Issue 3: February 2012
In this issue of Setting the Example, we expose the many ethical divides which organisations face; we discuss ethical leadership and question the notion that someone else should always fill that role; we share the six reasons why businesses should actively manage, measure, monitor and report on their ethics; and we introduce the topic of affinity fraud. We hope that you will find this newsletter informative, and that you will share it with others who may also find it interesting.


Organisation should manage the many potential ethical divides in the workplace to avoid the risks and negative consequences.

Ethics in the workplace is becoming an increasingly important focus area. The question I would like to address is whether this is driven more by a desire to reduce the costs of breaches of ethics or by a genuine commitment to doing the right thing. This represents a fundamental difference, and is but one of many more such ethical divides.

Organisations that are committed to maintaining sound ethics need to consciously avoid the gaps which risk undermining their ethical status and eroding the effectiveness of their ethical initiatives.



The goal of achieving ethical behaviour in the workplace is shared by organisations across different sectors, industries and countries. Of the factors which shape behaviour, leaders are widely recognized as the most influential. As role models, they effectively set the ethical standards of the organization by the values they demonstrate, by what they say and do, and by what they don’t say and do.



There are six key reasons why businesses should actively manage, measure, monitor and report on their ethics.

Reason 1
Managing ethics and reporting on ethics are legal requirements in terms of the Companies Act, No.71 of 2008

A new provision of the Companies Act mandates that every state owned company, listed public company and any other company that scores more than 500 public interest points in any two of the previous five years (which is based on the number of employees, annual turnover and third party liability) establish a social and ethics committee by 1 May 2012 ...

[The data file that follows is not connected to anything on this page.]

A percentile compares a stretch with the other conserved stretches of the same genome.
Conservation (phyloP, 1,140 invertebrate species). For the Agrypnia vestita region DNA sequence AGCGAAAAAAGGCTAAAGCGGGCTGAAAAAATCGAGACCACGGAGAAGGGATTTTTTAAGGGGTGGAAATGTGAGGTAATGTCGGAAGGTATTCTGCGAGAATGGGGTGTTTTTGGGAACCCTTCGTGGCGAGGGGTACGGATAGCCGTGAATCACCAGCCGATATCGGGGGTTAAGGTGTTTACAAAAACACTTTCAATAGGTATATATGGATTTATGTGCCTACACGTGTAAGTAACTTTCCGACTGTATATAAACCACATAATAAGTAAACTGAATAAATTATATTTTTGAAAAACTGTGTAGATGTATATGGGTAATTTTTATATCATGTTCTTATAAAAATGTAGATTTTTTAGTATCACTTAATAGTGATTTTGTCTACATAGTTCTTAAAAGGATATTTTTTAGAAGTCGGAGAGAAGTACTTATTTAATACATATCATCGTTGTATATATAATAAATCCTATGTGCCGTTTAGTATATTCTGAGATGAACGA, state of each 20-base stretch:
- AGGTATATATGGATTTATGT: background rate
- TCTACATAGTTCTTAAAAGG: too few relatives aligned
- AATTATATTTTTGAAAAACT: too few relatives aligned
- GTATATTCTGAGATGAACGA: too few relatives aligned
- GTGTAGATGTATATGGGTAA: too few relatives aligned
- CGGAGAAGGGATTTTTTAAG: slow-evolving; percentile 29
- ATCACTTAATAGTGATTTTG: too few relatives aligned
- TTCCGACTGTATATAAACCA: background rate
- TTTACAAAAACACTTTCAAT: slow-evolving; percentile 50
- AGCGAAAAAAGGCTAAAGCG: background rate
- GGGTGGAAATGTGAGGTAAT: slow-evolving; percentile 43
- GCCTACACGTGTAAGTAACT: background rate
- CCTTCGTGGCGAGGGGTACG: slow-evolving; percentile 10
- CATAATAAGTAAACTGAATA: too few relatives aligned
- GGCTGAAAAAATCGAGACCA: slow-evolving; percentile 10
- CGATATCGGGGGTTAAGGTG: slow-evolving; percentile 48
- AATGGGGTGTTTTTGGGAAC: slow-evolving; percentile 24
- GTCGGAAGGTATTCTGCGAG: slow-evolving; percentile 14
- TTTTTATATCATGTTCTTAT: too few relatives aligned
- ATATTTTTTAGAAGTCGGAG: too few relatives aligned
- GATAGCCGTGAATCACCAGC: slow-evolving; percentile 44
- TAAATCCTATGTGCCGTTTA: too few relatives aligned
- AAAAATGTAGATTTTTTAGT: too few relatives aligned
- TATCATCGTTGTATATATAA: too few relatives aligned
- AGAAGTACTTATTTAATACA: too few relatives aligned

The Economist, January 28th 2012.

The big business of swindling people who trust you

WITH a nudge from their pastor, the 25,000 members of the New Birth Missionary Baptist Church near Atlanta opened their hearts, and their wallets, to Ephren Taylor. And why not, given his glittering credentials? Mr Taylor billed himself as the youngest black chief executive of a publicly traded company in American history. He had appeared on NPR and CNN. He had given a talk on socially conscious investing at the Democratic National Convention.

From April, Cynthia Schoeman will be writing a regular monthly column for Ethical Living magazine entitled “Ethical Business”.

Ethical Living is dedicated to the promotion of universal human rights, environmental sustainability and animal welfare. It supports the growth of the ethical market by investigating companies’ practices, uncovering truths behind operations and highlighting the most ethical products and services.


Seminar: “Ethics, Sex and Power”
Cynthia Schoeman will be sharing a speaking platform with Thuli Madonsela, Public Protector, Ferial Haffajee, Editor-in-Chief of City Press, and others at this seminar on 15 March at Emoyeni in Parktown. To book contact Busara Leadership Partners


“Fox Projects has recently run the Ethics Monitor survey within the company. The company benefitted greatly from the survey. The survey is easy to use and it gave us great insight and understanding into the ethical views and behaviour within our company. Ethics is not always the burning issue, but the survey definitely places emphasis on areas that a company should focus on.”

Dierdre Strydom, H R Manager, Fox Projects


Ethics tip:
Increasing the level of ethical awareness in an organisation is an effective and easy way to improve ethical behaviour and reduce unethical behaviour. It can be achieved by making ethics a real part of the company’s processes and via presentations, facilitated discussion groups and training sessions.


Send us a comment
We’d like to receive your comments on our newsletter or your suggestions of topics or issues which you think are pertinent. Please email

About Ethics Monitoring & Management Services (Pty) Ltd

Ethics Monitoring & Management Services was started by Cynthia Schoeman to help organisations improve ethics in the workplace and to encourage them to manage ethics proactively. Cynthia developed The Ethics Monitor, a web-based ethics survey, which enables organisations to measure and monitor their ethical status. Ethics Monitoring & Management Services also offers ethics talks, workshops and consulting.

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Contact us

Cynthia Schoeman
Managing Director,
Ethics Monitoring & Management
Services (Pty) Ltd
011 447 7661; 082 821 3729;

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